The cairn is a scheduled monument. 6m in diameter, 0.4m in height and there is a faint ditch of about 2m wide surrounding it. It’s in a small copse of trees though sadly a lot of them have not survived the storm at the end of last November. The cairn is pretty non-existent. Very hard to make anything out. The ditch round it was there. There are two trees on it which are proper leaning now. Looking at the ground that’s been exposed it didn’t look much like cairn material.

The area is nice for a walk.

Kinpurney Hill (Hillfort) — Images

<b>Kinpurney Hill</b>Posted by thelonious<b>Kinpurney Hill</b>Posted by thelonious<b>Kinpurney Hill</b>Posted by thelonious<b>Kinpurney Hill</b>Posted by thelonious<b>Kinpurney Hill</b>Posted by thelonious<b>Kinpurney Hill</b>Posted by thelonious

Kinpurney Hill (Hillfort) — Fieldnotes

03/01/2022 – Start of a new year, hopefully this one turns out a bit more ‘normal’. A few days of walking in the Sidlaw Hills sounded as good a way to kick off the year as any. Kinpurney Hill is a fine hill. Good parking in Newtyle. Walked down road to Denend and then took the sign posted path up the Den. This is a lovely, wooded walk by a stream, bit muddy but very pretty. Coming out of the trees, the path heads up the hill. Bit steep and a little slippy in places but nothing too bad.

The fort is enclosed by a single rampart and ditch. It’s a fair-sized interior, area of 6.6ha making this the largest hillfort in Angus. Kinpurney Hill is probably better known for the tower on top. It’s an observatory, built 1774. There is a low grass bank surrounding the tower, probably unrelated to the hillfort.

Some have this hillfort as 'unfinished'. Also maybe vitrified, but probably not as the rocks are volcanic (best seen at base of tower).

Really worth the walk up. The views are fantastic from the top. The big snowy hills to the west and north looked great.

Brahan Wood (Chambered Cairn) — Images

<b>Brahan Wood</b>Posted by thelonious<b>Brahan Wood</b>Posted by thelonious<b>Brahan Wood</b>Posted by thelonious<b>Brahan Wood</b>Posted by thelonious<b>Brahan Wood</b>Posted by thelonious

Brahan Wood (Chambered Cairn) — Fieldnotes

26/09/2021 – A fine walk today. Starting from Strathpeffer, first up to the trig on Cnoc Mor, then a nice visit to Bealachnancorr chambered cairn (liked this one very much). Next we headed over the top of Cnoc a' Mhuilinn-Thairbh to see if we could find this chambered cairn in Brahan Wood. The wood is really lovely and on a sunny day like today the stroll between the two cairns was very nice indeed. There are lots of tracks in this area so take a map, easy to get a bit lost. The cairn is in a quiet area of the wood. Not too hard to find. There is not much left of the cairn, like Bealachnancorr, just the remaining stones of the chamber. Not really that tall, hiding away a little in the grass and moss. What I first thought was the passage looked too wide and more like a second chamber. This could have been a big old cairn back in the day. There’s a big stone between the two chambers and another large stone lying just outside. The cairn sits on a small terrace and would have had a wonderful view out across the land I think. It’s within a wood now and on a sunny day just looked fantastic. We plonked ourselves down beside the cairn to have our sandwiches and a brew. Bit tired as the day was warm and humid. Such a peaceful vibe to the place. Soon felt a bit sleepy. The tall grasses picking up the light from the sun, the tree tops gently moving with the light breeze, just wonderful. The ground was full of life. We daydreamed a bit and watched spiders and bugs go about their daily business. Up and over our socks and on past our discarded boots to some important destination only known to them. Even the odd wasp that went by seemed pretty chilled out today. We really had such a lovely time here. There are better cairns around but today this one and its setting felt pretty perfect to us. Finally we left to walk the quiet road round Loch Ussie to visit the wonderful vitrified fort on Knock Farril. Then back to Strathpeffer via the very nice Touchstone Maze (built in the 90's using rocks from all over Scotland. It's really well done with lots of alignments for summer, winter etc). Top day out.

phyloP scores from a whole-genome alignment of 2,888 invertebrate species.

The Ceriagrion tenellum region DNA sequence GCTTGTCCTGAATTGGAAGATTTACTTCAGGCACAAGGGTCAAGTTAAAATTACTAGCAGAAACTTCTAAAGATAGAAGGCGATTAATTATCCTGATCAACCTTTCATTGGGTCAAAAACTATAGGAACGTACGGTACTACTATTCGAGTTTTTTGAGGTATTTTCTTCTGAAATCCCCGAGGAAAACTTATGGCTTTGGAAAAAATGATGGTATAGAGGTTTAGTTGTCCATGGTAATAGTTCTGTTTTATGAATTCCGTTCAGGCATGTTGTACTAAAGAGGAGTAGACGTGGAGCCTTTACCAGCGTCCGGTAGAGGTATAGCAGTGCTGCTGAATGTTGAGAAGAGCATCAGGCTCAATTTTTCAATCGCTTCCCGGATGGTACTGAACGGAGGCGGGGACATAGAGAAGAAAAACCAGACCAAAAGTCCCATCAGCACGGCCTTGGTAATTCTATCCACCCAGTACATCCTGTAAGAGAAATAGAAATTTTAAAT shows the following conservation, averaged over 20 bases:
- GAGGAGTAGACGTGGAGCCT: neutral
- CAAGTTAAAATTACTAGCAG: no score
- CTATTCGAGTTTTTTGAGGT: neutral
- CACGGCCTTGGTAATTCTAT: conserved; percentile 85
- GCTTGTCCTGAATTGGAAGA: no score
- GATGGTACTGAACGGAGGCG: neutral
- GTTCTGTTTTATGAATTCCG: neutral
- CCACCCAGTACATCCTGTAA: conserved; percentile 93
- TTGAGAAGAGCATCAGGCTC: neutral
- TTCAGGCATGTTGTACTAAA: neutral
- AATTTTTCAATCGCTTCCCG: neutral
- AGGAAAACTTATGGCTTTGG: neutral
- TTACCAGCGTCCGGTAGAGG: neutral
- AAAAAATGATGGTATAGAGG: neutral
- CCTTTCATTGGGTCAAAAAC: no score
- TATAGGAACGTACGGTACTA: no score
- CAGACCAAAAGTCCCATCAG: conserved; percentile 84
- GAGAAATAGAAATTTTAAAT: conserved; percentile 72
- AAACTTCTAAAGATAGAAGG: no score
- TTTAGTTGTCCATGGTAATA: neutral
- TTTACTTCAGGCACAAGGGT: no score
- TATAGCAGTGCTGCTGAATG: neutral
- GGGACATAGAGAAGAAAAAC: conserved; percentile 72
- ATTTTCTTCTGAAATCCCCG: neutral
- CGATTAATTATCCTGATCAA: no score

Bealachnancorr (Chambered Cairn) — Images

<b>Bealachnancorr</b>Posted by thelonious<b>Bealachnancorr</b>Posted by thelonious

Bealachnancorr (Chambered Cairn) — Fieldnotes

26/09/2021 – Scotland has a great access code but sometimes it can be tricky finding the best path to take out of a village or town. The start of a walk can be the hardest part I think. Core paths are a great help for this. Link below to map in case it’s of use to anyone.

Map of core paths in Scotland

Straight up signposted core path from Strathpeffer to first head for Cnoc Mor then paths heading down to the chambered cairn. Route was pretty overgrown and finding the site was fun. Lots of twisty paths through the trees.

The cairn is really nice. Just the stones of the passage and chamber left. The location is good and very peaceful. We stayed for a good bit, waiting on the sun to shine. It was playing hide and seek behind the clouds this morning.